The American Rescue Plan Act of 2021 (ARPA) has some new rules related to the Consolidated Omnibus Budget Reconciliation Act (COBRA). Any employer that has a health plan subject to COBRA should be aware of these changes. Let’s take a look at the basics of what ARPA will implement.
COBRA Subsidies Available April–September 2021
ARPA provides a full 100% COBRA premium subsidy for anyone who is qualified (more on that in a moment) and eligible for COBRA between April 1, 2021, and September 30, 2021. This means that anyone qualified who is already enrolled in COBRA coverage and still eligible for time during that period would be able to take advantage of that subsidy for whatever amount of time they qualify, up to the full 6 months. This subsidy is not taxable.
Note: These subsidies are only available to those who qualify (called “assistance-eligible individuals”), which includes anyone who lost coverage due to involuntary termination (for reasons other than gross misconduct) or a reduction in hours. This will not be everyone who is on COBRA, so this distinction is important.
Another important note is that the length of the subsidy does not impact the length of someone’s eligibility for COBRA coverage. If an individual’s COBRA coverage is due to expire during the subsidy period or end for another reason, it will still expire/end on time, and he or she will only get whatever subsidies were due up to that point.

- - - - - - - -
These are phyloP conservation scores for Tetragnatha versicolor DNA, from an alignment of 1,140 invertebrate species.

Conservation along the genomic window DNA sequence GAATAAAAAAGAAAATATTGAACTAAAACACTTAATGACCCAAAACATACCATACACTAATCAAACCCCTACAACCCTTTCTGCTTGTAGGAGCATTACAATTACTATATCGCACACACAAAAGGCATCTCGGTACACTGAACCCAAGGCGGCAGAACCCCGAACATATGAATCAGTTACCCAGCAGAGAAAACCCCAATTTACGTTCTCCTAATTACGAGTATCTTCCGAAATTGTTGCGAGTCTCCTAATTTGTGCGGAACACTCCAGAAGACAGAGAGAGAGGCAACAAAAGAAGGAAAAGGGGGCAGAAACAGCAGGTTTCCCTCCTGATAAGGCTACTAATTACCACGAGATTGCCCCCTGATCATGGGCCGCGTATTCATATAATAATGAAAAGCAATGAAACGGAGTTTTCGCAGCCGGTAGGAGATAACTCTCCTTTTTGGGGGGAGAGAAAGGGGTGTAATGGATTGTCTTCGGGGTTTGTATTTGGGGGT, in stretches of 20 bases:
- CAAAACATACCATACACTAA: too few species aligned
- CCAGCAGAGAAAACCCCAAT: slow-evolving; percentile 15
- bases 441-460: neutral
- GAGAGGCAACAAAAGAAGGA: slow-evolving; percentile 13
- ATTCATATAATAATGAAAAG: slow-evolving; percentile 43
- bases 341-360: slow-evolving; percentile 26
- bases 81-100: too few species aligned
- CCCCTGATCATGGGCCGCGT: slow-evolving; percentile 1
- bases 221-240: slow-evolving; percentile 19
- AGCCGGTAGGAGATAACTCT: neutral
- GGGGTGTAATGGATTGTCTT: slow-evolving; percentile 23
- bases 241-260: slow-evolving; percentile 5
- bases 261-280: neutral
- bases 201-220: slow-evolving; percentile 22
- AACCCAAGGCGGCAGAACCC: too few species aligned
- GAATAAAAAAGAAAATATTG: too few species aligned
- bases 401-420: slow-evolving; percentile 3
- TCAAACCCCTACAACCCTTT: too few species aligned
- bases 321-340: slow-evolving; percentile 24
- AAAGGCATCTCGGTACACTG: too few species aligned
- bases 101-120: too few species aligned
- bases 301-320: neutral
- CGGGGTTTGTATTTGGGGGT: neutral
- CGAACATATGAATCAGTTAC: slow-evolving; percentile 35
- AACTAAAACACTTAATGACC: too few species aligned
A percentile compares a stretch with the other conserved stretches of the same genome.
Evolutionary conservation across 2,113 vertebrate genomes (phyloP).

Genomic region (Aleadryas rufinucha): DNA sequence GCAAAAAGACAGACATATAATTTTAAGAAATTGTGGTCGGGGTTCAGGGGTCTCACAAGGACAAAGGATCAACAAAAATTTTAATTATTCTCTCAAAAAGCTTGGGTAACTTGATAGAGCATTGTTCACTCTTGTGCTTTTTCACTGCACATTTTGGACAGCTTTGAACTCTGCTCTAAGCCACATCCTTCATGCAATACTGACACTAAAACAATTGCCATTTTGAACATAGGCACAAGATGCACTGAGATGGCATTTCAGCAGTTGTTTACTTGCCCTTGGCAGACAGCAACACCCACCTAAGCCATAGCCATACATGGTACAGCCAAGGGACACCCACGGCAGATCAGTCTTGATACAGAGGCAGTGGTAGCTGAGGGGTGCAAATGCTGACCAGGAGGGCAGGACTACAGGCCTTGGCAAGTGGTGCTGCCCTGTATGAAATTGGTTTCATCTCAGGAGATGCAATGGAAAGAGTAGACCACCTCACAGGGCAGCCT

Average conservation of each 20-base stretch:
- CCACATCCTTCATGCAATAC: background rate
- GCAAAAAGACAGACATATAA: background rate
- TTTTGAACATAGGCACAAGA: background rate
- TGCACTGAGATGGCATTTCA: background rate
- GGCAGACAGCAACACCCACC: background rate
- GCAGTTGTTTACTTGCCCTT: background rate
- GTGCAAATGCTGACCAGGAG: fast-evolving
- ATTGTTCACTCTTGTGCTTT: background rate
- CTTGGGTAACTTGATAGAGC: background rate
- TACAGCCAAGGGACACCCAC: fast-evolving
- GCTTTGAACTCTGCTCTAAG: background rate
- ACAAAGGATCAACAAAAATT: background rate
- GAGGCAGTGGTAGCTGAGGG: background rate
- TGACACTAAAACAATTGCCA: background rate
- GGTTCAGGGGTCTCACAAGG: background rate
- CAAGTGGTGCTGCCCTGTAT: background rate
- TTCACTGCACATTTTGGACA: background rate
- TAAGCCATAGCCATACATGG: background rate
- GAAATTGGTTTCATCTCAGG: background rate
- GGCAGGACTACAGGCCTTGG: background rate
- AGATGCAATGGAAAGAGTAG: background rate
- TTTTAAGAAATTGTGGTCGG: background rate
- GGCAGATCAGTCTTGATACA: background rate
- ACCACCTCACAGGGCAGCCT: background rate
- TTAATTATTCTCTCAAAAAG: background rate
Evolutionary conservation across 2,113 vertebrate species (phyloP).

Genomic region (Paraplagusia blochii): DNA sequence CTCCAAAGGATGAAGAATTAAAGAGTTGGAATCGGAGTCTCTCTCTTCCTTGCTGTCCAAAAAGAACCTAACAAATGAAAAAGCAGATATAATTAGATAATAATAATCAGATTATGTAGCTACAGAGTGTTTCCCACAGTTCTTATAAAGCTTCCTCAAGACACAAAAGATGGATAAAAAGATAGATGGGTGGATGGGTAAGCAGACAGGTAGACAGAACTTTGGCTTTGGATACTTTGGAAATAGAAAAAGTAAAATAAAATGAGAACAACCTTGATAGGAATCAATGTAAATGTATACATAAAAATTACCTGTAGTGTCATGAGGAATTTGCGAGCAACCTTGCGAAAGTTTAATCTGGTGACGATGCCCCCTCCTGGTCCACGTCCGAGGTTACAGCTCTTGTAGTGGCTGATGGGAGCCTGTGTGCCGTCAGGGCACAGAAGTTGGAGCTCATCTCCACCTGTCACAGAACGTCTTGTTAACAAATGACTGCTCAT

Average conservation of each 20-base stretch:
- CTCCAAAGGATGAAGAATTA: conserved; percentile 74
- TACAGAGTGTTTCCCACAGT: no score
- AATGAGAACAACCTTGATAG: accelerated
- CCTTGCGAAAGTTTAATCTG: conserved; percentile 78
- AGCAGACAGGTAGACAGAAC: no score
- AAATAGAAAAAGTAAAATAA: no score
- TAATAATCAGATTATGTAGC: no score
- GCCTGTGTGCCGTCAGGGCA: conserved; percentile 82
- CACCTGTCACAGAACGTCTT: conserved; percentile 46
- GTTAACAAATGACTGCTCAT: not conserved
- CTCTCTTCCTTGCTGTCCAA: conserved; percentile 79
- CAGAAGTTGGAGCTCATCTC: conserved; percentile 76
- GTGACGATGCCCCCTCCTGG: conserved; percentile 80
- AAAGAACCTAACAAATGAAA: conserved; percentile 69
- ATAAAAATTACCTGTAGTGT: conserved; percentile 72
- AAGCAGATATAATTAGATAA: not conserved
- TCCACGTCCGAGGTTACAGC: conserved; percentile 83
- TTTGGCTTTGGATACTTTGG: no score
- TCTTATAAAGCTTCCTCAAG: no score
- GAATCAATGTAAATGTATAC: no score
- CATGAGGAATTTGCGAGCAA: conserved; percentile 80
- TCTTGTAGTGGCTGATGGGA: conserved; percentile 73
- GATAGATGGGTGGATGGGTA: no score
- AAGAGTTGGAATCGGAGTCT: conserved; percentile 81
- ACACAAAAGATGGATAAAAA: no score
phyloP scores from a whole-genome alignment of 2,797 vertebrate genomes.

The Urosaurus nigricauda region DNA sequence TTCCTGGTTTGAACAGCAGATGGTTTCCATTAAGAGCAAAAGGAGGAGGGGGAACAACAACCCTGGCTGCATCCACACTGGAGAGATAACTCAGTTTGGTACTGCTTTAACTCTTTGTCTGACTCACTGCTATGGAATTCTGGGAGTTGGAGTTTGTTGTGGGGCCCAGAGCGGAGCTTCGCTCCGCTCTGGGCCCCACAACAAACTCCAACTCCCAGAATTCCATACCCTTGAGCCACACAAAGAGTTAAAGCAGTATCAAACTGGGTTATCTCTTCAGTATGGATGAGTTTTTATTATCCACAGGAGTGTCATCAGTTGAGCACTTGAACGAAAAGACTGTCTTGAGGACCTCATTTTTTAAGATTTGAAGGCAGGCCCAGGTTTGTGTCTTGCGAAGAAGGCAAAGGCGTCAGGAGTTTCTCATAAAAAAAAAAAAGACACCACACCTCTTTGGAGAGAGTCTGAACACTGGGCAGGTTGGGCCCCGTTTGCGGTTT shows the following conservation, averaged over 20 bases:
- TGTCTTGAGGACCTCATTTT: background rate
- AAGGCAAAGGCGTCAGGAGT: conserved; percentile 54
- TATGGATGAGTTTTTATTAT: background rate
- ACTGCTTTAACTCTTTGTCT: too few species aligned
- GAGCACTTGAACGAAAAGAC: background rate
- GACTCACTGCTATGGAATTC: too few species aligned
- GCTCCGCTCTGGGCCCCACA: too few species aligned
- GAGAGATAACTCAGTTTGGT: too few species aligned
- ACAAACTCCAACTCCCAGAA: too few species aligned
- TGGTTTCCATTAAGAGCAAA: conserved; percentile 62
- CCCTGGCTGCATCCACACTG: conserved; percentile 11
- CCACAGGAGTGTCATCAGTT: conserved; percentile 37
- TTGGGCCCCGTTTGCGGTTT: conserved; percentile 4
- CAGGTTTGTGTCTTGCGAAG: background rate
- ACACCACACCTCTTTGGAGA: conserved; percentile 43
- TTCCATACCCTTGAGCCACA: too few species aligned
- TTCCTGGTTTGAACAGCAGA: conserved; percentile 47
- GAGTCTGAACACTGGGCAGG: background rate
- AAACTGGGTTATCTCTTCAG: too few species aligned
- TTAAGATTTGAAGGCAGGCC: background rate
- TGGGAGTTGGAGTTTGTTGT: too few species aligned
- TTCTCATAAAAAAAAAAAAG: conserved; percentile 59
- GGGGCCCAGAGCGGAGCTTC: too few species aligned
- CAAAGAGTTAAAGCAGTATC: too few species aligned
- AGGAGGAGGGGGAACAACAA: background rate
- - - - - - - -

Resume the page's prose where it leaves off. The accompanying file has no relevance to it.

Special Enrollment Options, Too
Given these new benefits on offer, ARPA also includes a provision to give those who were previously eligible to enroll in COBRA but elected not to do so in the allotted time period a second chance to enroll to be able to take advantage of the subsidy. It also allows reenrollment for anyone still eligible who previously dropped COBRA coverage.
Note: Again, these only apply to assistance-eligible individuals.
The new special enrollment period will be 60 days after receiving the notice of eligibility. They can stay enrolled through the end of their enrollment period but will have to pay premiums after September 2021 if eligible to stay enrolled beyond that time.
ARPA COBRA Subsidy Impact on Employers
The primary impact for employers is in two main areas:
- Communications required:
- The Department of Labor (DOL) will be issuing COBRA election notices within 30 days of ARPA enactment and premium subsidy expiration notices within 45 days of ARPA enactment.
- Plan sponsors will be required to inform those eligible about the subsidy and about the special enrollment period. Note: This only includes assistance-eligible individuals, which is not everyone who would have been eligible for COBRA.
- Anyone who becomes eligible for COBRA during the eligibility period will need to be informed of these provisions, as well (in addition to the other standard required notifications).
- Notice is also required before the subsidy ends.
- Responsibility for premiums in some cases:
- For self-insured plans, the employer will take on the premium payment and then get reimbursed later via payroll tax credits.
- If your organization uses an insurance provider, the insurer will be responsible for the premiums. You may need to reach out to the provider to ensure there are no issues with coverage continuation for eligible individuals, given they will not be paying their premiums during the covered period.
- Wait for more guidance from the Internal Revenue Service (IRS) if this applies to you.
Employers should expect the DOL notices in the coming weeks and should be prepared to implement these changes.